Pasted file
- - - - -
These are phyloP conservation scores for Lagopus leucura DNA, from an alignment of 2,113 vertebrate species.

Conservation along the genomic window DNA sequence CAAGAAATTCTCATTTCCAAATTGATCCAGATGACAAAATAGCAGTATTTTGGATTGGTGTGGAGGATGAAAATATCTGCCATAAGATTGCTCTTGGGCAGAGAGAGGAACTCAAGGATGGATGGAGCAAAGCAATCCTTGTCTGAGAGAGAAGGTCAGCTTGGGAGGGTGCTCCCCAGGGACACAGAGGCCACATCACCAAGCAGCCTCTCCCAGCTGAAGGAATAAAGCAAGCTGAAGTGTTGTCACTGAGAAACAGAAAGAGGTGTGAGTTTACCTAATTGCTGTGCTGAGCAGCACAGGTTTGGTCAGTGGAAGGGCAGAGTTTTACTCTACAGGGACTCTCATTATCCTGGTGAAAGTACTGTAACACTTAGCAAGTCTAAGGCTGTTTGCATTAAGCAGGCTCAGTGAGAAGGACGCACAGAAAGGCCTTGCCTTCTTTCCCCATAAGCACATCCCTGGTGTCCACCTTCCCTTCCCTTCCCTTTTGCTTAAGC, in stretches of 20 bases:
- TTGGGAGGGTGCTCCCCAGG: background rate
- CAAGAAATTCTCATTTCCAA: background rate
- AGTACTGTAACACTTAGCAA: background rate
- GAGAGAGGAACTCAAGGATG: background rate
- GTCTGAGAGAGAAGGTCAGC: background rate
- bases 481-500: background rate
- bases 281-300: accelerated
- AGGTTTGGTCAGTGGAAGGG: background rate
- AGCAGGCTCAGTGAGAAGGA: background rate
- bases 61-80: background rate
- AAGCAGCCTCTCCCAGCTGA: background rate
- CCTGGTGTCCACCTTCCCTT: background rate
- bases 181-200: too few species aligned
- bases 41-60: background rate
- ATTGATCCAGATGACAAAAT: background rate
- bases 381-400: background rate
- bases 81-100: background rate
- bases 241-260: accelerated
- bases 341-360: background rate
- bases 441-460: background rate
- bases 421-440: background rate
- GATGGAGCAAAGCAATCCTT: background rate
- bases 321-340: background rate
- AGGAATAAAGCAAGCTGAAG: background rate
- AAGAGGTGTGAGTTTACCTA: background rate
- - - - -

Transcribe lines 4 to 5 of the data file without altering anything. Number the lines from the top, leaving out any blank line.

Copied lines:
- CAAGAAATTCTCATTTCCAA: background rate
- AGTACTGTAACACTTAGCAA: background rate